Starting in 2010, carefully selected batches have been released into the reserve.
"Now there are 27, 16 females and 11 males," says Sun. "We even registered the birth of a foal in July 2011, a new success in our reintroduction process."
But very few animals can endure an environment as hard and dry as Gansu's desert steppe.
Przewalski's horses require daily access to water that is within a 30-kilometre (20-mile) range and does not freeze in winter. They also need 22 pounds of dry food per day, relatively close to the water.
In a region that receives less than 1.5 inches of rain per year, many of these conditions could become problems, says Sun.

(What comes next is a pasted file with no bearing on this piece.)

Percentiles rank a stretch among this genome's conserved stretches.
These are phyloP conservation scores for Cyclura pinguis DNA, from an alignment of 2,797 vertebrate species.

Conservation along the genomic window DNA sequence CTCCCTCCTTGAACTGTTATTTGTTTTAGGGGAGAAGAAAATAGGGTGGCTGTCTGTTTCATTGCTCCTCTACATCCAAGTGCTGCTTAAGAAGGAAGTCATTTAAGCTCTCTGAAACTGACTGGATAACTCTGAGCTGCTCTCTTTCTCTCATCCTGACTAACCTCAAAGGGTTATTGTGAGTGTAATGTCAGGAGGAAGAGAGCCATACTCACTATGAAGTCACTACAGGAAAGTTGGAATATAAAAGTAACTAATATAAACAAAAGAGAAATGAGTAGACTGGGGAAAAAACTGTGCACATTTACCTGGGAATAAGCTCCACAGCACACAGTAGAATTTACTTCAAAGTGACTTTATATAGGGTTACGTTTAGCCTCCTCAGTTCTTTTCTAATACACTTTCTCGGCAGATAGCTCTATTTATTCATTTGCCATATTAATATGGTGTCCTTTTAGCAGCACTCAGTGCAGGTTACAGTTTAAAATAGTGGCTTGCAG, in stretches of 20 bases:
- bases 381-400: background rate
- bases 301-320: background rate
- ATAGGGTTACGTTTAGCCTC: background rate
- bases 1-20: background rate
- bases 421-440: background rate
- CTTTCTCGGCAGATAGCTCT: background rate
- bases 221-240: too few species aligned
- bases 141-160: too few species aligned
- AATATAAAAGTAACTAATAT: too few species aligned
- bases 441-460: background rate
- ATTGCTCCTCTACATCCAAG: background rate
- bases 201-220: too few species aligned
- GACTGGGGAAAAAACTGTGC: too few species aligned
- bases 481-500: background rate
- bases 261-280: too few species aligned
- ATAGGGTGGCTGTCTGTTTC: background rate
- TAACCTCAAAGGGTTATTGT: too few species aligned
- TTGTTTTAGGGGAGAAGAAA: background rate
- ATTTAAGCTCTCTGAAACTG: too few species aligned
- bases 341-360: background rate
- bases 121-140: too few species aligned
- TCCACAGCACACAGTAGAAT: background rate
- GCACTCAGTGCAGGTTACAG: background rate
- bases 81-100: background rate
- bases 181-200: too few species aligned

The reserve is taking back-up measures to improve the horses' chances.
"We have increased the water supply by expanding 10 wells. At a later point we are thinking of bringing water from the river.
"In winter we have to break the ice so that the horses can drink."
The horses eat grasses and certain plant species, says reserve employee Lu Shengrong, but when vegetation becomes sparse in winter-time, they will be fed dry alfalfa, straw, black beans and corn.